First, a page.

Legends weekend at Minute Maid Park, the final home weekend series of the season, honored the best of the best while recognizing everyone who contributed to the organization over the last 50 years. It didn't matter if they played for the Astros for one season or 15. All alumni of the Houston franchise were welcomed back, to help put the icing on the proverbial anniversary cake.
It was, as expected, just like old times.
"Baseball guys are funny," said Biggio, perhaps the most famous alum of them all. "Some guys I haven't seen in 14, 15 years. And then in 10 minutes, it was like you just saw them yesterday. It's a unique dynamic baseball players have. It's fraternity. The relationships -- that's just the way it is. It's nice to catch up."
The alumni gathered in the umpire's tunnel before marching out onto the field for a pregame ceremony, and even this brief interlude had the feel of a class reunion. A few hugs, several handshakes, and, in the case of 1980s stars Craig Reynolds and Cruz, a gigantic, impromptu bear hug (initiated by Cruz, of course).
That's the thing about baseball brotherhood. No matter how much time passes, when you meet again, it's as if you never left each other.
"It always feels like home when I come back here," said Mike Hampton, honored as one of the all-time pitchers for his contributions in the mid to late '90s. "It's been a great experience. I'm honored to make the all-time 25-man roster, but it's just fun to come here and see some of my past teammates. To come back here, see who lost the most hair, got the grayest hair, whose kids are taller than me now, it's a fun experience."
The former players lined up on the first- and third-base lines, while those who comprised the all-time 25-man roster emerged from the home dugout. The act of walking onto the field that close to game time felt eerily familiar to Ashby, the club's all-time catcher.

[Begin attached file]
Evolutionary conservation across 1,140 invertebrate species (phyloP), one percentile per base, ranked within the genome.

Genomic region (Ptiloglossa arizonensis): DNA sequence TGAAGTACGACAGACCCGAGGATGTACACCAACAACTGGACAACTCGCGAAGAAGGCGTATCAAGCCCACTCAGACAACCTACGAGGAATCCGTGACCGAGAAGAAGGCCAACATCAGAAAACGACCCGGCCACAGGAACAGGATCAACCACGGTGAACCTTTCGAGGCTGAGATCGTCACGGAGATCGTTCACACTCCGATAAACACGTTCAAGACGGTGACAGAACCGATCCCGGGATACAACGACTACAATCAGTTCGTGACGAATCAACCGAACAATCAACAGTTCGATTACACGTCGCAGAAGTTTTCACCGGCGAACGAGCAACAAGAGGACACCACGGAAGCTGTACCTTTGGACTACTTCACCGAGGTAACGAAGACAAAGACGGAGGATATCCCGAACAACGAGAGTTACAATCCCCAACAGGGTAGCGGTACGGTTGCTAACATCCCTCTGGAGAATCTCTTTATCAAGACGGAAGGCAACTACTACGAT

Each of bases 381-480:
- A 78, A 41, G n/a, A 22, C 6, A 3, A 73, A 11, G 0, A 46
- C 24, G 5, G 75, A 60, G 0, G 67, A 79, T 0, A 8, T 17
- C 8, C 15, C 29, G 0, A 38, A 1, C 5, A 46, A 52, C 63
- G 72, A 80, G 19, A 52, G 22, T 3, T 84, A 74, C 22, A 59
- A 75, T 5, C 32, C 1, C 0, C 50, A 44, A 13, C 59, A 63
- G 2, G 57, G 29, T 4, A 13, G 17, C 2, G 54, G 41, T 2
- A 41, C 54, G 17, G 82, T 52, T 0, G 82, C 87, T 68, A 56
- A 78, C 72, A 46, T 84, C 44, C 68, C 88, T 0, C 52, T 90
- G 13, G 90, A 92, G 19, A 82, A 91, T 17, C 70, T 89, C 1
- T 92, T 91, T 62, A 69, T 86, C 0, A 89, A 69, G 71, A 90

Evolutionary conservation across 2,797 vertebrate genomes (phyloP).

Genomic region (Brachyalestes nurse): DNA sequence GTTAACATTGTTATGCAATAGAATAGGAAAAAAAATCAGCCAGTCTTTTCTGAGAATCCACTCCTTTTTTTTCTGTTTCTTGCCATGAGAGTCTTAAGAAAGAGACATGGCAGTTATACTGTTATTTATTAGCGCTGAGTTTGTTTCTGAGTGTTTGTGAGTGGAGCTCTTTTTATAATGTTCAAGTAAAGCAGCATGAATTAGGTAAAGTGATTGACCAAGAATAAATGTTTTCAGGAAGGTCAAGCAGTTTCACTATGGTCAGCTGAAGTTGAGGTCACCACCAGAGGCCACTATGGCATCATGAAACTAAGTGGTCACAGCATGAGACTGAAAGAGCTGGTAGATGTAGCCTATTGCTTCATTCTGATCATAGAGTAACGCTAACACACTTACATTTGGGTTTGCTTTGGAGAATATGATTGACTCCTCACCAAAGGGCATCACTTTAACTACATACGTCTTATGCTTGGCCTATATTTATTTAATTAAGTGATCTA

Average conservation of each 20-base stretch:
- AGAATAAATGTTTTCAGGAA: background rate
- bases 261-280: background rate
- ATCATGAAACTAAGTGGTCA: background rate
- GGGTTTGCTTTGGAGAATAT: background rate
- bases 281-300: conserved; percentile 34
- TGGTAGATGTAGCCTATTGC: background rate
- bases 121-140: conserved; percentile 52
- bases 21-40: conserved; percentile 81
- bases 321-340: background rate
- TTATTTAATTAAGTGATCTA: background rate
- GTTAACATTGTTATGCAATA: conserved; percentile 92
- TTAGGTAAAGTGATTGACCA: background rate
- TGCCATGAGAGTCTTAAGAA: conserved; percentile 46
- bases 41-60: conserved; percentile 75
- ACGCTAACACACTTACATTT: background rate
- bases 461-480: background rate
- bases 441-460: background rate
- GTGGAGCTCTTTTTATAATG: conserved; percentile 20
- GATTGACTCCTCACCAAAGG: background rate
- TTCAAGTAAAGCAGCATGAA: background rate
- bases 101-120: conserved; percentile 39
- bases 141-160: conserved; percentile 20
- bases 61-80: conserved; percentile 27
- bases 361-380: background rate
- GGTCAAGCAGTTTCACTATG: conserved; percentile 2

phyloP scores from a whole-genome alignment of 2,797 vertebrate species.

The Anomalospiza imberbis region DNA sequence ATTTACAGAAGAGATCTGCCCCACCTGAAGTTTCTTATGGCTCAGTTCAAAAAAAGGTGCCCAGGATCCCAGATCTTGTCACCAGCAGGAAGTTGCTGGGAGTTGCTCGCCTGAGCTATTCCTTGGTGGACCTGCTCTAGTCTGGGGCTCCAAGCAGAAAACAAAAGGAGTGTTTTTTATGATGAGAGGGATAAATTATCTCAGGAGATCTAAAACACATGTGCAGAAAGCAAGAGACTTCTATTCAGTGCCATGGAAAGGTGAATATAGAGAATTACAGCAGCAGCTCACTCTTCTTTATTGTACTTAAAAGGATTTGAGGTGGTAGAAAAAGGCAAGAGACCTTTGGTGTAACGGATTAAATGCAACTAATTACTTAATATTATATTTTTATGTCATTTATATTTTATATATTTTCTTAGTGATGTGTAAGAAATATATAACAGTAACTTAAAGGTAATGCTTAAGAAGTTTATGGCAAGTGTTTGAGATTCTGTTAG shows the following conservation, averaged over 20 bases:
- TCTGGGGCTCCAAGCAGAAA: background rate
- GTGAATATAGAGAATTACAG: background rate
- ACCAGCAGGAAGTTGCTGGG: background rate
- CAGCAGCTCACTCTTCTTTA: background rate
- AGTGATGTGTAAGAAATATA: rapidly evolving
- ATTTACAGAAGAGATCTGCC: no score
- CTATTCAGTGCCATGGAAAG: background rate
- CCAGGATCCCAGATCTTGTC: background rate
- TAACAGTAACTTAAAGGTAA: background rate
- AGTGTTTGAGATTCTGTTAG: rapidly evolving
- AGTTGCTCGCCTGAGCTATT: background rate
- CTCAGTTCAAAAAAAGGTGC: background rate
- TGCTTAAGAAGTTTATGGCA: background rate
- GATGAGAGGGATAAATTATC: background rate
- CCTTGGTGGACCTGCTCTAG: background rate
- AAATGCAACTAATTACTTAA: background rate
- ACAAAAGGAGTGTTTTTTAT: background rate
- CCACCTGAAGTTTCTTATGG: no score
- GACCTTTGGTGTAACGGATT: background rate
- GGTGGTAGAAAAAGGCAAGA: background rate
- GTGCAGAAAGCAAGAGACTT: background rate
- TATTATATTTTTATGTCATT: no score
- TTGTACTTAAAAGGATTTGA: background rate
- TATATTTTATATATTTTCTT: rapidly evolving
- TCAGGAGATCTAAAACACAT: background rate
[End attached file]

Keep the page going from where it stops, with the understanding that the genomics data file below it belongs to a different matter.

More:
"It's one of those recollection moments where you kind of look around think, 'Yeah, I've done this before,'" he said. "You get the butterflies a little bit. It was a lot of fun, though."
Bagwell emerged from the dugout to stand with his arm around Jimmy Wynn, whose Astros home run record Bagwell broke in 1999. Then the former first baseman made his way down the alumni line on the third-base side, hugging every player he knows. (And Bagwell, a staple in the Astros' infield from 1991-2005, pretty much knows all of them.)
After the ceremony, Bagwell went even further off script and walked all the way out to right field to toss (with his left arm) his throwback jersey to a kid sitting in the stands.
Most of the group then made its way to the Astros' suite, where players and families enjoyed a dinner reception, watched the game and caught up on old times.
Shane Reynolds, arguably the Astros' most consistent pitcher in the '90s and a big reason why they won back-to-back-to-back division titles from 1997-99, sees similarities between the Astros teams he played on early in his career and the club today. In short: build now, reap the benefits later.
Count Reynolds as one of the believers.
"What happened in '94, '95, '96, and then what happened in '97, '98, I think it's going to happen here with the Astros," he said.
"Maybe two, three years. Fans have to stay loyal, but yeah, they'll have another winner here before long."